Secret #3: Get Organized
Ghostwriting is a team effort. Teams require playbooks. If you’re a pantser (a writer who pounds out words by the “seat of your pants”) rather than a plotter (a writer who works best from an outline), you will struggle with ghostwriting. As a hired writer, you are expected to stick to an outline or have a compelling reason to return to your team for approval on a new plot direction. Not a big deal if your team consists of just you and a client, but if you’re working for a publisher, at least ten other professionals who will have their hands on the book after you will be impacted. Almost from your first typed word, marketing decisions based on the outline are set into motion behind the scenes. With ghostwriting, communication becomes the most essential tool in your writer’s toolbox.
Gather your calendar of choice, break bigger deadlines into manageable chunks (these may also become milestones for which you are paid…motivation!), and immerse yourself in your client’s software of choice to facilitate communication. For individual clients, go with their preference. For book packagers with experienced teams, they’ll likely have a new interface to learn. Don’t shy away from complex team software. In the long game, great communication saves you time.
Lastly, embrace contracts. Most non-disclosure agreements (NDAs) are basic and easily digestible. Having a written agreement in place before work begins protects you as much as it does your client. If your client doesn’t offer one, find a basic ghostwriting contract online and alter the language to suit your situation. In eleven years, I haven’t had one legal tussle in which a contract came into play, but I have enjoyed having something concrete to refer to for agreed-upon details. For the more complicated projects you’ll land with experience, consult a lawyer.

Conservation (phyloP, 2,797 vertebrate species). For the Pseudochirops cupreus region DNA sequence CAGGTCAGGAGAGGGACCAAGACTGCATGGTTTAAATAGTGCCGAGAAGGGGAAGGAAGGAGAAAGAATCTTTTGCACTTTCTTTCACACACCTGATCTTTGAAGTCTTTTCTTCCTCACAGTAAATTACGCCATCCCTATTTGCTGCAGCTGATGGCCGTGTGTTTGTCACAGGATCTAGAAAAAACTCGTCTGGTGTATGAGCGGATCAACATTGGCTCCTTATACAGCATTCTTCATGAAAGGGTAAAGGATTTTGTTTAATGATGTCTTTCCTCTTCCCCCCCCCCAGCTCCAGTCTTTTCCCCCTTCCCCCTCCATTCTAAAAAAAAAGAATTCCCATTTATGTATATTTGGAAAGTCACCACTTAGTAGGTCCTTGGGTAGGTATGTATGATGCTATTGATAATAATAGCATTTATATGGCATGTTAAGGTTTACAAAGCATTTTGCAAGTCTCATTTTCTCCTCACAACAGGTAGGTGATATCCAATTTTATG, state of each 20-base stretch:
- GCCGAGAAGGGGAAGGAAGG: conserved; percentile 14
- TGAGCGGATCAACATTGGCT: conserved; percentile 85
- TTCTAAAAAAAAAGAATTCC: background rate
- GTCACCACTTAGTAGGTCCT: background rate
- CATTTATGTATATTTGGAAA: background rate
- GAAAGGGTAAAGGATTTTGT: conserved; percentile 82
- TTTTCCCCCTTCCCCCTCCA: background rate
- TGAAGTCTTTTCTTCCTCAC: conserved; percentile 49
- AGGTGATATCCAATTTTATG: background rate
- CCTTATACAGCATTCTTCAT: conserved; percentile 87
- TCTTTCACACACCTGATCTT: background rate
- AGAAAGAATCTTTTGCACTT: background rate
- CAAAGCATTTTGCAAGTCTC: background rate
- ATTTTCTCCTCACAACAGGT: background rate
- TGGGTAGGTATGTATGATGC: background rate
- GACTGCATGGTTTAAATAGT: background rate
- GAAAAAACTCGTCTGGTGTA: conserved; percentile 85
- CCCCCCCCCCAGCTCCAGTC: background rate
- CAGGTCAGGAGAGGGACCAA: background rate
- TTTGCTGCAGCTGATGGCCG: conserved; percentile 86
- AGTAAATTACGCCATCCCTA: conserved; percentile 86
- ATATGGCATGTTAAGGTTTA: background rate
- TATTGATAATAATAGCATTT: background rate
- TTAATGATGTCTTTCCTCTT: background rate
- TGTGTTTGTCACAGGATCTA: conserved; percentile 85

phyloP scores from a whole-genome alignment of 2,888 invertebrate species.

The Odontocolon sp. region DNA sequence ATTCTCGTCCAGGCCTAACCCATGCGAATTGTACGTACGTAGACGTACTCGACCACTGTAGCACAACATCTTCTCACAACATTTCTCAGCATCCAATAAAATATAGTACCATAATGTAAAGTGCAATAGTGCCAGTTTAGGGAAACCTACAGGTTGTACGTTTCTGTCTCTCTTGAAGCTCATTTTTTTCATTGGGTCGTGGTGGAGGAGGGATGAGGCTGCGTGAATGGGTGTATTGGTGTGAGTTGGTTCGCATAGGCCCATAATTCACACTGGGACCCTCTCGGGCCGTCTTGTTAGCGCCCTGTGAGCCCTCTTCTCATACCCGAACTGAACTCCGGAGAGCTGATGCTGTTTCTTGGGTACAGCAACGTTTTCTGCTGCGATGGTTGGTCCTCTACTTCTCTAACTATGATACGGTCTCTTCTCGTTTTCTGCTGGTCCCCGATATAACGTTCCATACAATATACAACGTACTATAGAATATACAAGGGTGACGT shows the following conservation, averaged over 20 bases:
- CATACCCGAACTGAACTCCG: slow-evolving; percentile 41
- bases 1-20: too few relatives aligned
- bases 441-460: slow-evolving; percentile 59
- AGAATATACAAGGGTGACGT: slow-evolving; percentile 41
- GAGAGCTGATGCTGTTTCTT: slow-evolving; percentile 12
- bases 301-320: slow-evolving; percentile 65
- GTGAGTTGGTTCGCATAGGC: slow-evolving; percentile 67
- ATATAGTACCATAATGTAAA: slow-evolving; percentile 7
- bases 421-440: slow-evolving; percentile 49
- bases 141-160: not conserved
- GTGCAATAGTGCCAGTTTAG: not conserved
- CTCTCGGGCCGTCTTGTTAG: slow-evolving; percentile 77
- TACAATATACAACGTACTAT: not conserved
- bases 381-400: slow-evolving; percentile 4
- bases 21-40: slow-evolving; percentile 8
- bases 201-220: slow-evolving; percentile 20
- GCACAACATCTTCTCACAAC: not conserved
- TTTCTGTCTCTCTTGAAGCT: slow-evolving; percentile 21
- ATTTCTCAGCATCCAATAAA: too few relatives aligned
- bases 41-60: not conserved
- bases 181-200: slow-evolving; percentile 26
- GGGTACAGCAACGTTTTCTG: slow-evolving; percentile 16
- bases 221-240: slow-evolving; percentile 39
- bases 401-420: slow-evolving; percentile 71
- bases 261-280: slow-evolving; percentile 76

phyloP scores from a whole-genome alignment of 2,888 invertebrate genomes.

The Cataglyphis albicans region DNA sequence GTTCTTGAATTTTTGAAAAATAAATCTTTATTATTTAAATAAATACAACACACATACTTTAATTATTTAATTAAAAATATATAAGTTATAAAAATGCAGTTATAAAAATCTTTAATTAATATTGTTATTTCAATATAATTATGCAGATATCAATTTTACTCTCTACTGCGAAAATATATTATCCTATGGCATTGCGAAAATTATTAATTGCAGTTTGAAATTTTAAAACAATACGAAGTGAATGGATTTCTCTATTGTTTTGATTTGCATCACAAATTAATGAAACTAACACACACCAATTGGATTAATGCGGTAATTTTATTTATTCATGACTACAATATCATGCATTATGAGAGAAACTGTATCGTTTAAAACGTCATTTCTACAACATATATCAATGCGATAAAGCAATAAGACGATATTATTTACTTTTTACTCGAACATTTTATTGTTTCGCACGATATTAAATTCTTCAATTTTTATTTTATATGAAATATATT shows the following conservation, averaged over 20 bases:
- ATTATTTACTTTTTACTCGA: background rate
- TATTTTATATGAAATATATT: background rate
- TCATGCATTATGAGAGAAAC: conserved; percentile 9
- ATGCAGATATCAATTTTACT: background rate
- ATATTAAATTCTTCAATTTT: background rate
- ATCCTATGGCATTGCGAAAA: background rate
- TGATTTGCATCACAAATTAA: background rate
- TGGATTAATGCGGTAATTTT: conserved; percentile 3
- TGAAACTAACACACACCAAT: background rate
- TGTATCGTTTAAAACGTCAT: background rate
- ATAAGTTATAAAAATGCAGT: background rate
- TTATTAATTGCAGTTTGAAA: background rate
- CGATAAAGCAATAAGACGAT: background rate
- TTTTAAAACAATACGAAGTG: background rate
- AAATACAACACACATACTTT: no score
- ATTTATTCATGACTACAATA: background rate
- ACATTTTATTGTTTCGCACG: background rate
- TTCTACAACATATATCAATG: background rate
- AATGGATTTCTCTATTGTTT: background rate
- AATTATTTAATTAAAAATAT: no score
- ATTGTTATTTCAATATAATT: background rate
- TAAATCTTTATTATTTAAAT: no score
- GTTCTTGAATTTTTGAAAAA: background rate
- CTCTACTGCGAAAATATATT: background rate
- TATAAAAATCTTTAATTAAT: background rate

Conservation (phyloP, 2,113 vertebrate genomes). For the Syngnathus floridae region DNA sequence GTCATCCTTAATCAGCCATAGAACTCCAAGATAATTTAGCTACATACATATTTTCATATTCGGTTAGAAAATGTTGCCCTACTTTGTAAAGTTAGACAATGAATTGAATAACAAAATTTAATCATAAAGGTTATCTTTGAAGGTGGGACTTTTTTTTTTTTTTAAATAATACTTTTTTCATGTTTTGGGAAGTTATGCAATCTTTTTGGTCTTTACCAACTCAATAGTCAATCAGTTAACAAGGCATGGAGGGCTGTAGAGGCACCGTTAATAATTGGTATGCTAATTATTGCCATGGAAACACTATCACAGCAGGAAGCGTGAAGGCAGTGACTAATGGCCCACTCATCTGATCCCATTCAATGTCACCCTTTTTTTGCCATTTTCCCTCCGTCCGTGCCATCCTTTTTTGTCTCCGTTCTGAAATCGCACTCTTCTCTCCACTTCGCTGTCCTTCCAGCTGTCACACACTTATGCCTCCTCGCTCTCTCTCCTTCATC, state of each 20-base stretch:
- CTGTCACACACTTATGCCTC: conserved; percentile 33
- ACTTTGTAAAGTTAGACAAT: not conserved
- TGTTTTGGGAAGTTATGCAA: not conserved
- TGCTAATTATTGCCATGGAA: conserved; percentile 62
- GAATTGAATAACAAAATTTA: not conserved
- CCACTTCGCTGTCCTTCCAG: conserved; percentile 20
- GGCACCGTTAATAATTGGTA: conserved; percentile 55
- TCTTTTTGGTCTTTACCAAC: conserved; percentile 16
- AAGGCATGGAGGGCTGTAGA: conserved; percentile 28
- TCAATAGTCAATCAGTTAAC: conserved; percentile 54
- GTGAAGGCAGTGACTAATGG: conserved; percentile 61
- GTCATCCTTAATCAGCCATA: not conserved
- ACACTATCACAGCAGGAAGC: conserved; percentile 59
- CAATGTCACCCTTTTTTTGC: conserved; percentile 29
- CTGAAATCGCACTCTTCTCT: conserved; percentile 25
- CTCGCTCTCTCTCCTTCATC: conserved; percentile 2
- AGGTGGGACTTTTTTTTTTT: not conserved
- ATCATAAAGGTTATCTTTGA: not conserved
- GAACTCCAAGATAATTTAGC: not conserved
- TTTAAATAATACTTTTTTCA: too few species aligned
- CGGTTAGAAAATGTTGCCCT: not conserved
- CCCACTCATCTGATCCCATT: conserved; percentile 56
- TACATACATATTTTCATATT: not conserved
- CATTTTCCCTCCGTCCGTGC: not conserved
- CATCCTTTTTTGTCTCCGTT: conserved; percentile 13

Secret #4: How Do You Feel About Marriage?
A ghostwriting gig — especially a long project, like a novel — is akin to a short marriage. You really should like the person to whom you’ll be creatively wed for the next few weeks/months. In the honeymoon phase, you’re both in love with the book’s premise. Possibilities abound. Then you’ll hit the inevitable sagging middle of the story. Maybe your client isn’t as responsive as she was the first week and it’s akin to her leaving her smelly socks on the bedroom floor. You may both start to wonder if the grass might be greener had you chosen other work partners. Endure these trials and you’ll both come out stronger and more appreciative of the journey. Your final product is your book baby. A cute, pudgy (because it probably still needs edits) bundle to which, ultimately, you will award full custody to the client. She can name it Hortense Jean and swaddle it in an awful cover, but I guarantee you’ll still be a proud (secret) parent when you look through that marketplace window and see how your story impacts readers. By then, you’ll be off on a writing love affair with a new client.
A labored metaphor, to be sure, but not entirely inaccurate. Realistic expectations of the emotional side of ghostwriting at the outset help to ensure a path to ghostwriting success.
Secret #5: Forget 80% of the Advice You’ve Heard/Read About Ghostwriting